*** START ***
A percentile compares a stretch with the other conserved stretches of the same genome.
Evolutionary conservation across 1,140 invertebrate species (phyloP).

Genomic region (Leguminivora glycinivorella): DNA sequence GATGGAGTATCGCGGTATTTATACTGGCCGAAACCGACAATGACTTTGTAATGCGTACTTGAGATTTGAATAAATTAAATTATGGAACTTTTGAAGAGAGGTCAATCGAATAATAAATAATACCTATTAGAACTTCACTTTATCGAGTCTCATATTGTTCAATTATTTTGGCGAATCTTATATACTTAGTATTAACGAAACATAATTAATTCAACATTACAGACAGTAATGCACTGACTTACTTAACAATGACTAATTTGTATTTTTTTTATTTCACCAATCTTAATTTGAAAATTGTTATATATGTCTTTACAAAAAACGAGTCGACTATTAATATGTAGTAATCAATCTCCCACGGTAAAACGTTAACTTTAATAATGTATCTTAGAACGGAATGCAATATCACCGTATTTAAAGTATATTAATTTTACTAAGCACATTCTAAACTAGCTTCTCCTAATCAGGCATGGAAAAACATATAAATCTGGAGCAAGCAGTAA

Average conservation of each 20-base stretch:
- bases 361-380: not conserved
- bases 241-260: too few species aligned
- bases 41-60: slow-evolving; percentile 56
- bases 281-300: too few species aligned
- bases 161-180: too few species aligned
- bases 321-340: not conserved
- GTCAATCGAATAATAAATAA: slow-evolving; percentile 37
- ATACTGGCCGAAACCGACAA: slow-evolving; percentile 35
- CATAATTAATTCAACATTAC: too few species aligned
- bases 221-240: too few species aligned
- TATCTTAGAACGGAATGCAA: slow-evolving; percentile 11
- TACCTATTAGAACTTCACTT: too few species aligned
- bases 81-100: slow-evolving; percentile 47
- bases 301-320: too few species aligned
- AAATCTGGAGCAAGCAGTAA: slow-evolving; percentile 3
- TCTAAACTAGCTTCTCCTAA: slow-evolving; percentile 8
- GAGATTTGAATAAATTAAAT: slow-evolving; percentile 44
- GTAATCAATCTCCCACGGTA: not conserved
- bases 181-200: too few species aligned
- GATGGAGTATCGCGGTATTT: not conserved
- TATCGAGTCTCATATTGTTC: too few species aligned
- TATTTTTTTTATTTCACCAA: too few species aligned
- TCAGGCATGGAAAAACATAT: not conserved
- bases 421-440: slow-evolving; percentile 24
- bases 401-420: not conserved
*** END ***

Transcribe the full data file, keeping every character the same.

A percentile compares a stretch with the other conserved stretches of the same genome.
Evolutionary conservation across 1,140 invertebrate species (phyloP).

Genomic region (Leguminivora glycinivorella): DNA sequence GATGGAGTATCGCGGTATTTATACTGGCCGAAACCGACAATGACTTTGTAATGCGTACTTGAGATTTGAATAAATTAAATTATGGAACTTTTGAAGAGAGGTCAATCGAATAATAAATAATACCTATTAGAACTTCACTTTATCGAGTCTCATATTGTTCAATTATTTTGGCGAATCTTATATACTTAGTATTAACGAAACATAATTAATTCAACATTACAGACAGTAATGCACTGACTTACTTAACAATGACTAATTTGTATTTTTTTTATTTCACCAATCTTAATTTGAAAATTGTTATATATGTCTTTACAAAAAACGAGTCGACTATTAATATGTAGTAATCAATCTCCCACGGTAAAACGTTAACTTTAATAATGTATCTTAGAACGGAATGCAATATCACCGTATTTAAAGTATATTAATTTTACTAAGCACATTCTAAACTAGCTTCTCCTAATCAGGCATGGAAAAACATATAAATCTGGAGCAAGCAGTAA

Average conservation of each 20-base stretch:
- bases 361-380: not conserved
- bases 241-260: too few species aligned
- bases 41-60: slow-evolving; percentile 56
- bases 281-300: too few species aligned
- bases 161-180: too few species aligned
- bases 321-340: not conserved
- GTCAATCGAATAATAAATAA: slow-evolving; percentile 37
- ATACTGGCCGAAACCGACAA: slow-evolving; percentile 35
- CATAATTAATTCAACATTAC: too few species aligned
- bases 221-240: too few species aligned
- TATCTTAGAACGGAATGCAA: slow-evolving; percentile 11
- TACCTATTAGAACTTCACTT: too few species aligned
- bases 81-100: slow-evolving; percentile 47
- bases 301-320: too few species aligned
- AAATCTGGAGCAAGCAGTAA: slow-evolving; percentile 3
- TCTAAACTAGCTTCTCCTAA: slow-evolving; percentile 8
- GAGATTTGAATAAATTAAAT: slow-evolving; percentile 44
- GTAATCAATCTCCCACGGTA: not conserved
- bases 181-200: too few species aligned
- GATGGAGTATCGCGGTATTT: not conserved
- TATCGAGTCTCATATTGTTC: too few species aligned
- TATTTTTTTTATTTCACCAA: too few species aligned
- TCAGGCATGGAAAAACATAT: not conserved
- bases 421-440: slow-evolving; percentile 24
- bases 401-420: not conserved